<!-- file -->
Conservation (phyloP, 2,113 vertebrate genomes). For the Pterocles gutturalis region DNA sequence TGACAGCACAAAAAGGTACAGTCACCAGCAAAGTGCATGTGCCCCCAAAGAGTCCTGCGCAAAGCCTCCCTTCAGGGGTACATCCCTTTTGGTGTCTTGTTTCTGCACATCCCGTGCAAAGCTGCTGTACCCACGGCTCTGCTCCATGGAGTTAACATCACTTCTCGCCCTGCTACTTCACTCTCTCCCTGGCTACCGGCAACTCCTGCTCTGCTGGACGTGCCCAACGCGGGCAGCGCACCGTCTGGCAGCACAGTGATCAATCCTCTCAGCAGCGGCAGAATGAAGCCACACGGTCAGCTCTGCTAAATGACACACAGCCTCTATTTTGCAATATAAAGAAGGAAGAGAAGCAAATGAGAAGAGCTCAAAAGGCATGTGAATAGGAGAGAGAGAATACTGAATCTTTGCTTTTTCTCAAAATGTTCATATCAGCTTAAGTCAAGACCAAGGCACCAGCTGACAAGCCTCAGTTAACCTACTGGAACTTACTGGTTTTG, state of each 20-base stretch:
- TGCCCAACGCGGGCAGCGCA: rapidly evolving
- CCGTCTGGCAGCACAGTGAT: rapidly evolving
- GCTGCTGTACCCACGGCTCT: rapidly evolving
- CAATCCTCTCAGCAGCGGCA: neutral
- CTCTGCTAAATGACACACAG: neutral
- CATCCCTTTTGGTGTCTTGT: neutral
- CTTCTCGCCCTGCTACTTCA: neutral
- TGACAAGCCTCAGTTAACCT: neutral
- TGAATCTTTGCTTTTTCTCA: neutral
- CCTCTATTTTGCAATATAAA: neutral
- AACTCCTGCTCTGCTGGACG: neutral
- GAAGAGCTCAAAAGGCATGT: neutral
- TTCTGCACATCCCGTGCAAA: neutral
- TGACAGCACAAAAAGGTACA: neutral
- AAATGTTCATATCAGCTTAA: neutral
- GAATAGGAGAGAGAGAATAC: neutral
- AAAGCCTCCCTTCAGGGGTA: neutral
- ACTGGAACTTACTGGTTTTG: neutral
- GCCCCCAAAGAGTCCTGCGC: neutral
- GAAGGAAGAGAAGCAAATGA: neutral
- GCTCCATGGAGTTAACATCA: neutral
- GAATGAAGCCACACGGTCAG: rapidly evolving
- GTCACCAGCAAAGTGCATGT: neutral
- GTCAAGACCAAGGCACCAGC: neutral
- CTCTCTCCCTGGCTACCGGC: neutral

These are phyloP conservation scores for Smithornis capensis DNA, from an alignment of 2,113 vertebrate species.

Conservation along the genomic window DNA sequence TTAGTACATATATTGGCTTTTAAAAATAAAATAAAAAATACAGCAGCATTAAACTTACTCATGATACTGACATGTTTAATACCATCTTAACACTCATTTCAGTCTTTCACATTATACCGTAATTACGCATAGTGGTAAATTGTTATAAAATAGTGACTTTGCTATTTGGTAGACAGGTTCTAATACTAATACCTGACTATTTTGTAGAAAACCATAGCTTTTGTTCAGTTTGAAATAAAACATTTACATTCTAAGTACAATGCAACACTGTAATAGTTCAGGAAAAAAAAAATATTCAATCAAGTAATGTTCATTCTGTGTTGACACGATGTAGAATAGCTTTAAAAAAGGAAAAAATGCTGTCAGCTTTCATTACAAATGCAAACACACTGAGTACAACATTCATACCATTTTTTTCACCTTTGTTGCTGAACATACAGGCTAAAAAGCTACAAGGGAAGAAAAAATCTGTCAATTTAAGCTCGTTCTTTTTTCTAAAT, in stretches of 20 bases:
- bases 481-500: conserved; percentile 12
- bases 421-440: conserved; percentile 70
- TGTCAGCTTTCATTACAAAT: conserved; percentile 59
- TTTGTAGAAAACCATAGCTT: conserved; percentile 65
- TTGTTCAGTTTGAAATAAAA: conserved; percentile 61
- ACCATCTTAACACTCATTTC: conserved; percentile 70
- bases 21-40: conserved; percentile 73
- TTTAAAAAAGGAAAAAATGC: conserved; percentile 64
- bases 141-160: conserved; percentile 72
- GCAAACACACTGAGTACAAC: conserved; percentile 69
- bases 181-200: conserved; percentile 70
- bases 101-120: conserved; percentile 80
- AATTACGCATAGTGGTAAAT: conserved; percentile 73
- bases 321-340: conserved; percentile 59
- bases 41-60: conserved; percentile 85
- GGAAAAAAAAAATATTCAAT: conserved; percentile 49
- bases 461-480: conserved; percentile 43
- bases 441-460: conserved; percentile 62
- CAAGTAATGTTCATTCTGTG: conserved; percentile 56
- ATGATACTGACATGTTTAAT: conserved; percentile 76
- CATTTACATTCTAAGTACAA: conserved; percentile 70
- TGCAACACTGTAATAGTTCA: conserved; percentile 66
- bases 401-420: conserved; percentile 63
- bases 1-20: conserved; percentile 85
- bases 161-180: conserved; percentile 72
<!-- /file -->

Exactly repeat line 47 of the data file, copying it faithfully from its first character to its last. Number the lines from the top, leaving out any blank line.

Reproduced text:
- CAAGTAATGTTCATTCTGTG: conserved; percentile 56